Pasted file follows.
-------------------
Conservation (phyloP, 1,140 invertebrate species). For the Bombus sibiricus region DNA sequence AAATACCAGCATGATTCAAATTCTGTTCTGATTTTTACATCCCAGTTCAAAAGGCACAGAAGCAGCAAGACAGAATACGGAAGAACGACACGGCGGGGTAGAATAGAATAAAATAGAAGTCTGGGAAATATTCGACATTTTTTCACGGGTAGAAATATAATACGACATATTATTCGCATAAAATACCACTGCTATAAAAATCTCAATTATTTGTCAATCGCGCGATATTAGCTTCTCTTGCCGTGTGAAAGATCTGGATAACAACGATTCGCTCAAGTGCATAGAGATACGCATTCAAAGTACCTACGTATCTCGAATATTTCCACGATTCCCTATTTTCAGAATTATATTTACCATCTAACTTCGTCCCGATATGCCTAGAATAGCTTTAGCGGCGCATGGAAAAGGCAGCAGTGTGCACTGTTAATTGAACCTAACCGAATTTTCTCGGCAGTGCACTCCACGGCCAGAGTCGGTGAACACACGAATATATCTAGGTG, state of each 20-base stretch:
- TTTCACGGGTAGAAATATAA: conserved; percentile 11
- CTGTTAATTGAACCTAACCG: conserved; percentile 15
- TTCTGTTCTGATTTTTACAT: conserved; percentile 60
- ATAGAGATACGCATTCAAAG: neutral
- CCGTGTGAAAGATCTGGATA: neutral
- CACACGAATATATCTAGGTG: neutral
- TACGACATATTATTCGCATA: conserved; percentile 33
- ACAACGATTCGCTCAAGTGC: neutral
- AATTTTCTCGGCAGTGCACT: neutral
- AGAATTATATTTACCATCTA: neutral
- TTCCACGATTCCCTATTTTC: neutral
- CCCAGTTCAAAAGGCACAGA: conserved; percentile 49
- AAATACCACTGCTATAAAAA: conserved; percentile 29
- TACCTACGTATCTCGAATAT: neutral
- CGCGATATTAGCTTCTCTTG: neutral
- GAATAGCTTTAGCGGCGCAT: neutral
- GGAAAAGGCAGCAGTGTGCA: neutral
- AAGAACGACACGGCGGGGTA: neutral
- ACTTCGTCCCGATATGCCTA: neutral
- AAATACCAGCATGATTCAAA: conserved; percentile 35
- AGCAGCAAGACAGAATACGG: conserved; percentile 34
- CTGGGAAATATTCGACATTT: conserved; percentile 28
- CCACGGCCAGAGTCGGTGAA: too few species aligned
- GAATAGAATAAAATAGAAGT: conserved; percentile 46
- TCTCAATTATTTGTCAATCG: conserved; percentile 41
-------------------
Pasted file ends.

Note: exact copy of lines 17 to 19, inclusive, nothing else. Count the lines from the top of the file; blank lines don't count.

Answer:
- GAATAGCTTTAGCGGCGCAT: neutral
- GGAAAAGGCAGCAGTGTGCA: neutral
- AAGAACGACACGGCGGGGTA: neutral